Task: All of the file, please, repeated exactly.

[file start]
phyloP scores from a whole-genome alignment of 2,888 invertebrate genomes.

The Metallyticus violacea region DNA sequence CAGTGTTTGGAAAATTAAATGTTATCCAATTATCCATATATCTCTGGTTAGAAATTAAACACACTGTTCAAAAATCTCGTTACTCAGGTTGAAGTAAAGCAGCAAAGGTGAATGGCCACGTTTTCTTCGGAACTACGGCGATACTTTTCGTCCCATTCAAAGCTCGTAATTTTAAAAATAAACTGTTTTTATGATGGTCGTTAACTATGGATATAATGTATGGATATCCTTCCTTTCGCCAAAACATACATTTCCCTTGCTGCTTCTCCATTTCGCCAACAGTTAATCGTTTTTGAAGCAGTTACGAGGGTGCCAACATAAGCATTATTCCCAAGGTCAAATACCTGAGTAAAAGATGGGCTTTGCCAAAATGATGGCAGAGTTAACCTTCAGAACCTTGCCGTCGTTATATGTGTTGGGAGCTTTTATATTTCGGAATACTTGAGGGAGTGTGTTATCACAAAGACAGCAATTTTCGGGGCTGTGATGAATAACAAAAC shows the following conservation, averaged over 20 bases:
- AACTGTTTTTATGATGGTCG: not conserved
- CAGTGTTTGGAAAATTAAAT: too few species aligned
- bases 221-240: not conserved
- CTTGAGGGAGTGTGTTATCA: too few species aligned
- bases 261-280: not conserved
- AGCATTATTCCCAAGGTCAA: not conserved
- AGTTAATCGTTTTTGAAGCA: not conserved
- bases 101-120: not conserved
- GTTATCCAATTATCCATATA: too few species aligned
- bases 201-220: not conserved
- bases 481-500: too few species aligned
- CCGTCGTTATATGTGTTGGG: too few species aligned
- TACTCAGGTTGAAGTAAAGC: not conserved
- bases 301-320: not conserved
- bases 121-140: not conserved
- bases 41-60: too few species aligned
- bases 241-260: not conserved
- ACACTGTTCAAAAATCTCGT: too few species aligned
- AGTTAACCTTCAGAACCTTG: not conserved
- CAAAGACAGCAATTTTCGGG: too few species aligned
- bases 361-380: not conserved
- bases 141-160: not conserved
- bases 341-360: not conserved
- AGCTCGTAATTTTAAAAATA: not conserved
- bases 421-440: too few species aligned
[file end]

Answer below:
phyloP scores from a whole-genome alignment of 2,888 invertebrate genomes.

The Metallyticus violacea region DNA sequence CAGTGTTTGGAAAATTAAATGTTATCCAATTATCCATATATCTCTGGTTAGAAATTAAACACACTGTTCAAAAATCTCGTTACTCAGGTTGAAGTAAAGCAGCAAAGGTGAATGGCCACGTTTTCTTCGGAACTACGGCGATACTTTTCGTCCCATTCAAAGCTCGTAATTTTAAAAATAAACTGTTTTTATGATGGTCGTTAACTATGGATATAATGTATGGATATCCTTCCTTTCGCCAAAACATACATTTCCCTTGCTGCTTCTCCATTTCGCCAACAGTTAATCGTTTTTGAAGCAGTTACGAGGGTGCCAACATAAGCATTATTCCCAAGGTCAAATACCTGAGTAAAAGATGGGCTTTGCCAAAATGATGGCAGAGTTAACCTTCAGAACCTTGCCGTCGTTATATGTGTTGGGAGCTTTTATATTTCGGAATACTTGAGGGAGTGTGTTATCACAAAGACAGCAATTTTCGGGGCTGTGATGAATAACAAAAC shows the following conservation, averaged over 20 bases:
- AACTGTTTTTATGATGGTCG: not conserved
- CAGTGTTTGGAAAATTAAAT: too few species aligned
- bases 221-240: not conserved
- CTTGAGGGAGTGTGTTATCA: too few species aligned
- bases 261-280: not conserved
- AGCATTATTCCCAAGGTCAA: not conserved
- AGTTAATCGTTTTTGAAGCA: not conserved
- bases 101-120: not conserved
- GTTATCCAATTATCCATATA: too few species aligned
- bases 201-220: not conserved
- bases 481-500: too few species aligned
- CCGTCGTTATATGTGTTGGG: too few species aligned
- TACTCAGGTTGAAGTAAAGC: not conserved
- bases 301-320: not conserved
- bases 121-140: not conserved
- bases 41-60: too few species aligned
- bases 241-260: not conserved
- ACACTGTTCAAAAATCTCGT: too few species aligned
- AGTTAACCTTCAGAACCTTG: not conserved
- CAAAGACAGCAATTTTCGGG: too few species aligned
- bases 361-380: not conserved
- bases 141-160: not conserved
- bases 341-360: not conserved
- AGCTCGTAATTTTAAAAATA: not conserved
- bases 421-440: too few species aligned